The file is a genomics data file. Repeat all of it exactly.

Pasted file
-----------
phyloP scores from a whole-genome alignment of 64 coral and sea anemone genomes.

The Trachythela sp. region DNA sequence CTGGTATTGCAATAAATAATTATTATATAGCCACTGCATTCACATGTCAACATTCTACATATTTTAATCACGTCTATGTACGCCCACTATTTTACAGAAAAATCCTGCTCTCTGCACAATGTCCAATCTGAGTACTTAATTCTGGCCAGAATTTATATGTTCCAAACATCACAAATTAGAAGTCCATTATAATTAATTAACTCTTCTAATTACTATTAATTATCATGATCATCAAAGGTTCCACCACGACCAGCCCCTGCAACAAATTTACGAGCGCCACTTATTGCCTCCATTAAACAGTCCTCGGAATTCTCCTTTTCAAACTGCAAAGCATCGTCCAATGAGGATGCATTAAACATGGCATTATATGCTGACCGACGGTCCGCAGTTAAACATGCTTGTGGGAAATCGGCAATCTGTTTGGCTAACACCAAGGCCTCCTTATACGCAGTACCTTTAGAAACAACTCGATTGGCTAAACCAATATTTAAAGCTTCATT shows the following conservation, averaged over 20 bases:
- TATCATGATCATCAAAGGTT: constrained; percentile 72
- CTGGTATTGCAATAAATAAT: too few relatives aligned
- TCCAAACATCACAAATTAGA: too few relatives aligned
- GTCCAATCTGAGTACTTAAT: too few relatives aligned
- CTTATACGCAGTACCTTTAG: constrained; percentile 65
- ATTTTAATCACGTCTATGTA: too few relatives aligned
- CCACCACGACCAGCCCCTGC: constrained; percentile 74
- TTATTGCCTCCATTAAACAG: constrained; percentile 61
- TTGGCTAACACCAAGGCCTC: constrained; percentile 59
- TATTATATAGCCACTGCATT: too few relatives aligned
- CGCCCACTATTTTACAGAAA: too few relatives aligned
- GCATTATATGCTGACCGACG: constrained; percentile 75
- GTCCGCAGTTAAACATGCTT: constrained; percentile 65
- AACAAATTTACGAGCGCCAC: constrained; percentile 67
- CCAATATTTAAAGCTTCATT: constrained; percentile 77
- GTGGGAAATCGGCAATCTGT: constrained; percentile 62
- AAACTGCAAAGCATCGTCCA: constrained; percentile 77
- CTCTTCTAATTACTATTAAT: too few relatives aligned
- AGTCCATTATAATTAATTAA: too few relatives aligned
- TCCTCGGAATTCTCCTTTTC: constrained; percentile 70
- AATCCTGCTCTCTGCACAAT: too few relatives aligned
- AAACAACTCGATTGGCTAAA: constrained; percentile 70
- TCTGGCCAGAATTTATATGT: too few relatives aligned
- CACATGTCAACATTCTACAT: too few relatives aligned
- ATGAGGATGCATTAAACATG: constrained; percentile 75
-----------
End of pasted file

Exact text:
phyloP scores from a whole-genome alignment of 64 coral and sea anemone genomes.

The Trachythela sp. region DNA sequence CTGGTATTGCAATAAATAATTATTATATAGCCACTGCATTCACATGTCAACATTCTACATATTTTAATCACGTCTATGTACGCCCACTATTTTACAGAAAAATCCTGCTCTCTGCACAATGTCCAATCTGAGTACTTAATTCTGGCCAGAATTTATATGTTCCAAACATCACAAATTAGAAGTCCATTATAATTAATTAACTCTTCTAATTACTATTAATTATCATGATCATCAAAGGTTCCACCACGACCAGCCCCTGCAACAAATTTACGAGCGCCACTTATTGCCTCCATTAAACAGTCCTCGGAATTCTCCTTTTCAAACTGCAAAGCATCGTCCAATGAGGATGCATTAAACATGGCATTATATGCTGACCGACGGTCCGCAGTTAAACATGCTTGTGGGAAATCGGCAATCTGTTTGGCTAACACCAAGGCCTCCTTATACGCAGTACCTTTAGAAACAACTCGATTGGCTAAACCAATATTTAAAGCTTCATT shows the following conservation, averaged over 20 bases:
- TATCATGATCATCAAAGGTT: constrained; percentile 72
- CTGGTATTGCAATAAATAAT: too few relatives aligned
- TCCAAACATCACAAATTAGA: too few relatives aligned
- GTCCAATCTGAGTACTTAAT: too few relatives aligned
- CTTATACGCAGTACCTTTAG: constrained; percentile 65
- ATTTTAATCACGTCTATGTA: too few relatives aligned
- CCACCACGACCAGCCCCTGC: constrained; percentile 74
- TTATTGCCTCCATTAAACAG: constrained; percentile 61
- TTGGCTAACACCAAGGCCTC: constrained; percentile 59
- TATTATATAGCCACTGCATT: too few relatives aligned
- CGCCCACTATTTTACAGAAA: too few relatives aligned
- GCATTATATGCTGACCGACG: constrained; percentile 75
- GTCCGCAGTTAAACATGCTT: constrained; percentile 65
- AACAAATTTACGAGCGCCAC: constrained; percentile 67
- CCAATATTTAAAGCTTCATT: constrained; percentile 77
- GTGGGAAATCGGCAATCTGT: constrained; percentile 62
- AAACTGCAAAGCATCGTCCA: constrained; percentile 77
- CTCTTCTAATTACTATTAAT: too few relatives aligned
- AGTCCATTATAATTAATTAA: too few relatives aligned
- TCCTCGGAATTCTCCTTTTC: constrained; percentile 70
- AATCCTGCTCTCTGCACAAT: too few relatives aligned
- AAACAACTCGATTGGCTAAA: constrained; percentile 70
- TCTGGCCAGAATTTATATGT: too few relatives aligned
- CACATGTCAACATTCTACAT: too few relatives aligned
- ATGAGGATGCATTAAACATG: constrained; percentile 75